c)

Add a user-defined exception to the script, so that the error generated by the INSERT statement is handled.

A3:

Answer: Your script should look similar to the script shown. All changes are shown in bold letters.

 -- ch11_2b.sql, version 2.0  SET SERVEROUTPUT ON  DECLARE     e_constraint_violation EXCEPTION;     PRAGMA EXCEPTION_INIT(e_constraint_violation, -2290);  BEGIN     INSERT INTO course        (course_no, description, created_by, created_date)     VALUES        (COURSE_NO_SEQ.NEXTVAL, 'TEST COURSE', USER, SYSDATE);     COMMIT;     DBMS_OUTPUT.PUT_LINE ('One course has been added');  EXCEPTION     WHEN e_constraint_violation THEN        DBMS_OUTPUT.PUT_LINE ('INSERT statement is '||           'violating a constraint');  END; 

In this script, you declared the e_constraint_violation exception. Then, using the EXCEPTION_INIT pragma to associate the exception with the Oracle error number ORA-02290, the handler is written for the new exception e_constraint_violation.

d)

Run the new version of the script. Explain the output produced by the new version of the script.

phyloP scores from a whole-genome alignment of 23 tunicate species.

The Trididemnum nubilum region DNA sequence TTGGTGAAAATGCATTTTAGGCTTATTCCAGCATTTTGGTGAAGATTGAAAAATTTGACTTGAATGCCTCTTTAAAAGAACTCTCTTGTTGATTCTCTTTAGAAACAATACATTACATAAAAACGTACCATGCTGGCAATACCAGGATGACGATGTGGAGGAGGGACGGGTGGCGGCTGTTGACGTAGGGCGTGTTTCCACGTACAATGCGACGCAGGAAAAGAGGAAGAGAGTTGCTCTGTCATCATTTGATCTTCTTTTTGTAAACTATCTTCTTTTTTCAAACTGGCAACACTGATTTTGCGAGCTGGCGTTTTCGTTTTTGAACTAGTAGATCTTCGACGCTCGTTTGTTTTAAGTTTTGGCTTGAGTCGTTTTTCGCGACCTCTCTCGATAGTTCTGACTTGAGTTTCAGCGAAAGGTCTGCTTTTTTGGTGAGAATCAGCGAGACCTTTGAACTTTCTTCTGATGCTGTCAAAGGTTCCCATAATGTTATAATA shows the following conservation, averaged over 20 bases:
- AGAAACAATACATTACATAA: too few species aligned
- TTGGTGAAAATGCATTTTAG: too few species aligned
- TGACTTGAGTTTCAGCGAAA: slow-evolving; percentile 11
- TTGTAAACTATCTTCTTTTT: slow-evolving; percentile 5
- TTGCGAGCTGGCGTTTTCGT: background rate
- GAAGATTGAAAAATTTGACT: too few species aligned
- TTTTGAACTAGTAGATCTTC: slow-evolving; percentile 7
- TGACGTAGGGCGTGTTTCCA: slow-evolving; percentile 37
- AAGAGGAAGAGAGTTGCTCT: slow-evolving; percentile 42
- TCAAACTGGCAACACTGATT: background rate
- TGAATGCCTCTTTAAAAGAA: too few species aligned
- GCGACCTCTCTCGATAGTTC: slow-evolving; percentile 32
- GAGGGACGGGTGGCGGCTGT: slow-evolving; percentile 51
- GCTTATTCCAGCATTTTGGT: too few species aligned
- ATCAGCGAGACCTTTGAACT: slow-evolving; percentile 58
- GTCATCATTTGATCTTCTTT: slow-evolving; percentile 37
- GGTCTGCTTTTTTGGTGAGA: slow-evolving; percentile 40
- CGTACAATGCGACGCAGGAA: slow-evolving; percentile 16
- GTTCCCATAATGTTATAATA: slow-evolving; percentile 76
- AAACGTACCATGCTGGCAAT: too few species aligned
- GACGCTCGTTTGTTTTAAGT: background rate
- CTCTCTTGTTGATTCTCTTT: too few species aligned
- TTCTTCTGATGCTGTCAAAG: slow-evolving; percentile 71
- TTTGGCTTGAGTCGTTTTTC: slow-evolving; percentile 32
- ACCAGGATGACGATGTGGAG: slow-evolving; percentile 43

A4:

Answer: Your output should look similar to the following:

 INSERT statement is violating a constraint  PL/SQL procedure successfully completed. 

Once you define an exception and associate an Oracle error number with it, you can write an exception handler for it. As a result, as soon as the INSERT statement causes an error, control of the execution is transferred to the exception-handling section of the block. Then, the message "INSERT statement . . ." is displayed on the screen. Notice that once an exception is raised, the execution of the program does not halt. The script completes successfully.

Lab 11.2 Self-Review Questions

In order to test your progress, you should be able to answer the following questions.

Answers appear in Appendix A, Section 11.2.

1)

A pragma is

  1. _____ a special procedure provided by Oracle.

  2. _____ a special instruction to the compiler.

2)

A pragma is processed during

  1. _____ runtime.

  2. _____ compile time.

3)

The EXCEPTION_INIT pragma associates a

  1. _____ built-in exception with a user-defined error number.

  2. _____ user-defined exception with a user-defined error number.

  3. _____ user-defined exception with an Oracle error number.

4)

The EXCEPTION_INIT pragma needs which of the following parameters?

  1. _____ error_number only

  2. _____ error_name only

  3. _____ error_name and error_number

5)

Which of the following is a valid error_number parameter?

  1. _____ ORA-02292

  2. _____ 2292

  3. _____ -2292


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    Oracle PL. SQL Interactive Workbook
    Oracle PL/SQL Interactive Workbook (2nd Edition)
    ISBN: 0130473200
    EAN: 2147483647
    Year: 2002
    Pages: 146